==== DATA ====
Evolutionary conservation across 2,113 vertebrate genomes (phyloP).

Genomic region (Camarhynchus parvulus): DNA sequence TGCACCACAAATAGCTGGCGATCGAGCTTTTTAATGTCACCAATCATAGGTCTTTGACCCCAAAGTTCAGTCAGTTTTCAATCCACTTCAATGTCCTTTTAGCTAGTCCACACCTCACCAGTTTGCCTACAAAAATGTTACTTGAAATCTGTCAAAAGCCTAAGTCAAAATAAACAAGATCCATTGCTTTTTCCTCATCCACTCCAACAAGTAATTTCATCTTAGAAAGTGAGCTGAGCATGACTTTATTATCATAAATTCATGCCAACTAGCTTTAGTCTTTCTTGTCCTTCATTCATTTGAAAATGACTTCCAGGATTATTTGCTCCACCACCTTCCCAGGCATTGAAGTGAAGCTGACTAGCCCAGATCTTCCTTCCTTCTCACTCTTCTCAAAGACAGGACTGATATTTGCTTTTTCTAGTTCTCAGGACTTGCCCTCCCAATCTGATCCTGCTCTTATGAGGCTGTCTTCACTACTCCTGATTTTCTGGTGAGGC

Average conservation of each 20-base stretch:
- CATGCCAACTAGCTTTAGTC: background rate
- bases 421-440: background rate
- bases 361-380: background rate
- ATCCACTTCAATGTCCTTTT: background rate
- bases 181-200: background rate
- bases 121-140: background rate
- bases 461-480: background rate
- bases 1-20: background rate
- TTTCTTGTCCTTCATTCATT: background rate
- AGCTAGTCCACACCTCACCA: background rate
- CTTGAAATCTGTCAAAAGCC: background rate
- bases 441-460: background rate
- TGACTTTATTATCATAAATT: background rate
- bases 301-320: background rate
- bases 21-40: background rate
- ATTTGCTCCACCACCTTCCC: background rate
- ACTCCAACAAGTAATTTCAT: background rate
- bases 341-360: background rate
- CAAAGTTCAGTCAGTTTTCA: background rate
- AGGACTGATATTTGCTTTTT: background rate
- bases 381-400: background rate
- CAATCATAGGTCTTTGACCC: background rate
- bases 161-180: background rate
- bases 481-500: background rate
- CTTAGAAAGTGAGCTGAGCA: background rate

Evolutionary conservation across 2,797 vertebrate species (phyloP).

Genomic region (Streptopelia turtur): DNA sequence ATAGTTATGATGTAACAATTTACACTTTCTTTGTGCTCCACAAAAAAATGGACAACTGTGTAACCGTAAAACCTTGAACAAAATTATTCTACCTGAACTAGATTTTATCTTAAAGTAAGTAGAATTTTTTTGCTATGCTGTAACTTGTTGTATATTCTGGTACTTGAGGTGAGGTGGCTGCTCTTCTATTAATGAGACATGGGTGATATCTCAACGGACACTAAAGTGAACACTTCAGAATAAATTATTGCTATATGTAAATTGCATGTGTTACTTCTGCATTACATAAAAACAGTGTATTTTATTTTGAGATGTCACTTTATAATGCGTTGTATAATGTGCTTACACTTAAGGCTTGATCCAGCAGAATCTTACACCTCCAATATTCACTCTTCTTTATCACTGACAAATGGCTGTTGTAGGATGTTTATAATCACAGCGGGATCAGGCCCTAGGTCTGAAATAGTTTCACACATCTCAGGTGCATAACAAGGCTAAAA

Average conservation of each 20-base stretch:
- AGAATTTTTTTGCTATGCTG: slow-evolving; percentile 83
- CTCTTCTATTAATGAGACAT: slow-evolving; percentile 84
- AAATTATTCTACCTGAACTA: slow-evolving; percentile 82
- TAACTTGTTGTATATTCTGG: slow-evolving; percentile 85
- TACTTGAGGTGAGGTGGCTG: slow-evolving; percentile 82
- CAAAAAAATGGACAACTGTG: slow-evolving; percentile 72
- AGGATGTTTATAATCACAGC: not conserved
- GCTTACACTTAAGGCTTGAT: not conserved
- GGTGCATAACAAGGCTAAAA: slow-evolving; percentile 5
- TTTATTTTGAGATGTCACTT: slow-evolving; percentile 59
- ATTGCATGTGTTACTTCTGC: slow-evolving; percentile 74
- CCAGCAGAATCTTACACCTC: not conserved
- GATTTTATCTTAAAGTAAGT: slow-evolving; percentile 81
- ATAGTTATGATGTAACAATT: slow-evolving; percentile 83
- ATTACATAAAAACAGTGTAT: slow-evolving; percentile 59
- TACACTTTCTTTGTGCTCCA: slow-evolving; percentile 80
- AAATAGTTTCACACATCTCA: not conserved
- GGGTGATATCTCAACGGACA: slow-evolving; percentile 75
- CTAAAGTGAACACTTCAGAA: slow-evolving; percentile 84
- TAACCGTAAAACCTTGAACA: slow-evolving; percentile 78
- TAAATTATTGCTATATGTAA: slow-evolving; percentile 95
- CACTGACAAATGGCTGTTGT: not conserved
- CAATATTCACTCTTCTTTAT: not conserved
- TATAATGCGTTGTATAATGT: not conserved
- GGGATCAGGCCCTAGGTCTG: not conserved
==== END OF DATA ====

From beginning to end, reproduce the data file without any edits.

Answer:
Evolutionary conservation across 2,113 vertebrate genomes (phyloP).

Genomic region (Camarhynchus parvulus): DNA sequence TGCACCACAAATAGCTGGCGATCGAGCTTTTTAATGTCACCAATCATAGGTCTTTGACCCCAAAGTTCAGTCAGTTTTCAATCCACTTCAATGTCCTTTTAGCTAGTCCACACCTCACCAGTTTGCCTACAAAAATGTTACTTGAAATCTGTCAAAAGCCTAAGTCAAAATAAACAAGATCCATTGCTTTTTCCTCATCCACTCCAACAAGTAATTTCATCTTAGAAAGTGAGCTGAGCATGACTTTATTATCATAAATTCATGCCAACTAGCTTTAGTCTTTCTTGTCCTTCATTCATTTGAAAATGACTTCCAGGATTATTTGCTCCACCACCTTCCCAGGCATTGAAGTGAAGCTGACTAGCCCAGATCTTCCTTCCTTCTCACTCTTCTCAAAGACAGGACTGATATTTGCTTTTTCTAGTTCTCAGGACTTGCCCTCCCAATCTGATCCTGCTCTTATGAGGCTGTCTTCACTACTCCTGATTTTCTGGTGAGGC

Average conservation of each 20-base stretch:
- CATGCCAACTAGCTTTAGTC: background rate
- bases 421-440: background rate
- bases 361-380: background rate
- ATCCACTTCAATGTCCTTTT: background rate
- bases 181-200: background rate
- bases 121-140: background rate
- bases 461-480: background rate
- bases 1-20: background rate
- TTTCTTGTCCTTCATTCATT: background rate
- AGCTAGTCCACACCTCACCA: background rate
- CTTGAAATCTGTCAAAAGCC: background rate
- bases 441-460: background rate
- TGACTTTATTATCATAAATT: background rate
- bases 301-320: background rate
- bases 21-40: background rate
- ATTTGCTCCACCACCTTCCC: background rate
- ACTCCAACAAGTAATTTCAT: background rate
- bases 341-360: background rate
- CAAAGTTCAGTCAGTTTTCA: background rate
- AGGACTGATATTTGCTTTTT: background rate
- bases 381-400: background rate
- CAATCATAGGTCTTTGACCC: background rate
- bases 161-180: background rate
- bases 481-500: background rate
- CTTAGAAAGTGAGCTGAGCA: background rate

Evolutionary conservation across 2,797 vertebrate species (phyloP).

Genomic region (Streptopelia turtur): DNA sequence ATAGTTATGATGTAACAATTTACACTTTCTTTGTGCTCCACAAAAAAATGGACAACTGTGTAACCGTAAAACCTTGAACAAAATTATTCTACCTGAACTAGATTTTATCTTAAAGTAAGTAGAATTTTTTTGCTATGCTGTAACTTGTTGTATATTCTGGTACTTGAGGTGAGGTGGCTGCTCTTCTATTAATGAGACATGGGTGATATCTCAACGGACACTAAAGTGAACACTTCAGAATAAATTATTGCTATATGTAAATTGCATGTGTTACTTCTGCATTACATAAAAACAGTGTATTTTATTTTGAGATGTCACTTTATAATGCGTTGTATAATGTGCTTACACTTAAGGCTTGATCCAGCAGAATCTTACACCTCCAATATTCACTCTTCTTTATCACTGACAAATGGCTGTTGTAGGATGTTTATAATCACAGCGGGATCAGGCCCTAGGTCTGAAATAGTTTCACACATCTCAGGTGCATAACAAGGCTAAAA

Average conservation of each 20-base stretch:
- AGAATTTTTTTGCTATGCTG: slow-evolving; percentile 83
- CTCTTCTATTAATGAGACAT: slow-evolving; percentile 84
- AAATTATTCTACCTGAACTA: slow-evolving; percentile 82
- TAACTTGTTGTATATTCTGG: slow-evolving; percentile 85
- TACTTGAGGTGAGGTGGCTG: slow-evolving; percentile 82
- CAAAAAAATGGACAACTGTG: slow-evolving; percentile 72
- AGGATGTTTATAATCACAGC: not conserved
- GCTTACACTTAAGGCTTGAT: not conserved
- GGTGCATAACAAGGCTAAAA: slow-evolving; percentile 5
- TTTATTTTGAGATGTCACTT: slow-evolving; percentile 59
- ATTGCATGTGTTACTTCTGC: slow-evolving; percentile 74
- CCAGCAGAATCTTACACCTC: not conserved
- GATTTTATCTTAAAGTAAGT: slow-evolving; percentile 81
- ATAGTTATGATGTAACAATT: slow-evolving; percentile 83
- ATTACATAAAAACAGTGTAT: slow-evolving; percentile 59
- TACACTTTCTTTGTGCTCCA: slow-evolving; percentile 80
- AAATAGTTTCACACATCTCA: not conserved
- GGGTGATATCTCAACGGACA: slow-evolving; percentile 75
- CTAAAGTGAACACTTCAGAA: slow-evolving; percentile 84
- TAACCGTAAAACCTTGAACA: slow-evolving; percentile 78
- TAAATTATTGCTATATGTAA: slow-evolving; percentile 95
- CACTGACAAATGGCTGTTGT: not conserved
- CAATATTCACTCTTCTTTAT: not conserved
- TATAATGCGTTGTATAATGT: not conserved
- GGGATCAGGCCCTAGGTCTG: not conserved